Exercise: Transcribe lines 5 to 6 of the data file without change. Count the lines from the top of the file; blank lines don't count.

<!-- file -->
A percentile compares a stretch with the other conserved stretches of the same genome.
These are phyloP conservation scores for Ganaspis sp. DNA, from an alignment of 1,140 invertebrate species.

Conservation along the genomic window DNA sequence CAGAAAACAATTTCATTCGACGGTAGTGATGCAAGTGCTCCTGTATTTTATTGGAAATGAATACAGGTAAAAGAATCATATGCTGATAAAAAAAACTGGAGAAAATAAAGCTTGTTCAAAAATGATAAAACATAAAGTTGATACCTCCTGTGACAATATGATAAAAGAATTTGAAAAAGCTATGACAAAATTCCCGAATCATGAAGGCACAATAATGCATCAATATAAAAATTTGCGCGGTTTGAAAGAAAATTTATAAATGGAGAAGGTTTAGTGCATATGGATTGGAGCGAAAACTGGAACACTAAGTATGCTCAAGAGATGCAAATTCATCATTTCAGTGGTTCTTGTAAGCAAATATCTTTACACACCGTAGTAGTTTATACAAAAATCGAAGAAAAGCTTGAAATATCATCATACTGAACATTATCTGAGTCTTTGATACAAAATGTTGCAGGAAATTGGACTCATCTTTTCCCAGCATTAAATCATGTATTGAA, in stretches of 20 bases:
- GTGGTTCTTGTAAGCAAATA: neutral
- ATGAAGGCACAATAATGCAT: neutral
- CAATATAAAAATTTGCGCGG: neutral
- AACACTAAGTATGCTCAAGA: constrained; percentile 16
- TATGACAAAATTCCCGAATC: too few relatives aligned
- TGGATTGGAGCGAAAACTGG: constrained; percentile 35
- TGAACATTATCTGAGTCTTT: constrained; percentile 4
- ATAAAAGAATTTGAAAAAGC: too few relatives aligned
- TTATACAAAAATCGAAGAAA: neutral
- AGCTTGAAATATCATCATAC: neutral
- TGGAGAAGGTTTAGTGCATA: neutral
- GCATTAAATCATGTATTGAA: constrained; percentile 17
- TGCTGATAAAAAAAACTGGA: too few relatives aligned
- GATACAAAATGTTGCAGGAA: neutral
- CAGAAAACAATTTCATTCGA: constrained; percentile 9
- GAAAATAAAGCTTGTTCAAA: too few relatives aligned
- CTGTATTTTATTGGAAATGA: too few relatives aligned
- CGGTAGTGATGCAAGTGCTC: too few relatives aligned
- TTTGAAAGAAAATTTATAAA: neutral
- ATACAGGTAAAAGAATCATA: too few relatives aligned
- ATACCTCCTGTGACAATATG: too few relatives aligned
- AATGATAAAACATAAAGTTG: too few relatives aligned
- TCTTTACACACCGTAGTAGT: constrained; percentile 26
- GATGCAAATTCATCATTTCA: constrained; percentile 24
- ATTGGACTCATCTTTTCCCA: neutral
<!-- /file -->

- ATGAAGGCACAATAATGCAT: neutral
- CAATATAAAAATTTGCGCGG: neutral